In A Star is Born, actor James Mason told Judy Garland, “I never heard anybody sing…just the way you do.” At age thirteen, MGM studio bigwig Louis B. Mayer cried upon hearing her perfect pitch and signed her on the spot. She was well-aware of her God-given gift, “I have a machine in my throat that gets into people’s ears and affects them.” Because of Meyer’s badgering “to reduce” while Dorothy sang of lemon drops, Judy’s diet consisted of chicken broth and black coffee. There was a price to pay to fit her four feet eleven-and-a-half-inch frame into her blue-and-white gingham dress. Diet pills were added to the cocktail of pep and sleeping pills. A grueling schedule led Judy to remark, “I started to feel like a windup toy from FAO Schwarz.” Further problems were sexual harassment from Mayer and other MGM executives.
Her 1939 role in The Wizard of Oz made the Minnesota girl the North Star in Hollywood’s firmament. Dorothy and Judy had similar lives: Midwesterners transported to lands of fantasy that only appeared beautiful while wearing green-tinted glasses. Judy received a special Best Juvenile Award that she christened her Munchkin Award. The same year, she left her hands and footprint in Grauman’s Chinese Theater. When she left for a visit to England, thousands awaited her ship’s arrival.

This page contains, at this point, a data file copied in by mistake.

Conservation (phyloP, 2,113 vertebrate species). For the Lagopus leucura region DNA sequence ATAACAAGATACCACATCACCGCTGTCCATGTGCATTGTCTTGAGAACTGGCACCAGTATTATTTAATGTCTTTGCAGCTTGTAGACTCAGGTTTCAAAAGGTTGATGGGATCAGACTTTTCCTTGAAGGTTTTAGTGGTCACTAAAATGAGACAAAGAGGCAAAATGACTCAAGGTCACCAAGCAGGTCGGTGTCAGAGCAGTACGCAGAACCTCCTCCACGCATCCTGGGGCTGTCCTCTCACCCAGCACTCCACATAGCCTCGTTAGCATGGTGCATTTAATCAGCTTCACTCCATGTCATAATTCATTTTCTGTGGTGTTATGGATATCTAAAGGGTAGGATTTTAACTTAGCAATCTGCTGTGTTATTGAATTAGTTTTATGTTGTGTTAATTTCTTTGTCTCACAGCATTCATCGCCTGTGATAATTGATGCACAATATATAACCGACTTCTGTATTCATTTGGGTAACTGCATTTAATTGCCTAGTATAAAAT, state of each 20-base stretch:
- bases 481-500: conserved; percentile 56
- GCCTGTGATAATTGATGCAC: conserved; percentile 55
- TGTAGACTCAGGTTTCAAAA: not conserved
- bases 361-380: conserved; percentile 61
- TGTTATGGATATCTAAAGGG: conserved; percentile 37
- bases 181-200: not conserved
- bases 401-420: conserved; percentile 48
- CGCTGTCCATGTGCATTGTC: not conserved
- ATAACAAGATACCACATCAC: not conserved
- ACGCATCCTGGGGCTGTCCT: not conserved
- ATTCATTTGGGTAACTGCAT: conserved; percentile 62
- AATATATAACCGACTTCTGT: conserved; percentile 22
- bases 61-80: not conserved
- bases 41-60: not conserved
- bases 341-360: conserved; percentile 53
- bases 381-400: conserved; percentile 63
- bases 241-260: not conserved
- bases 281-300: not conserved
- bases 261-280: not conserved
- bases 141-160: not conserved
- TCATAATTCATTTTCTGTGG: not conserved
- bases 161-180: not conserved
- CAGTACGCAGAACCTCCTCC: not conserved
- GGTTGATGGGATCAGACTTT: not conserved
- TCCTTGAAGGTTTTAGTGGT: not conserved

Judy’s romantic life offered little respite. In the Emerald City, Dorothy exclaimed, “My! People come and go so quickly here” and the same could be said for Judy’s husbands. She had five unfulfilling trips down the aisle. Her marriage to director Vincente Minnelli resulted in the birth of Liza, christened after an Ira Gershwin song, “Liza (All the Clouds’ll Roll Away.”) She kept Ethel away from her grandchildren. Marriage to director Sidney Luft produced Lorna and Joe. Judy remarked she longed for the sincere love of a man rather than the applause of thousands of fans. She once asked, “If I am a legend, then why am I so lonely?”
Self-medication took its toll; after fifteen years, MGM removed the star who had become a liability. The self-admitted “queen of the come-back” rallied and appeared in an acclaimed role in the 1954 film, A Star is Born. When Grace Kelley won for A Country Girl, Groucho Marx reportedly sent her a telegram, “Dear Judy, this is the biggest robbery since Brinks.”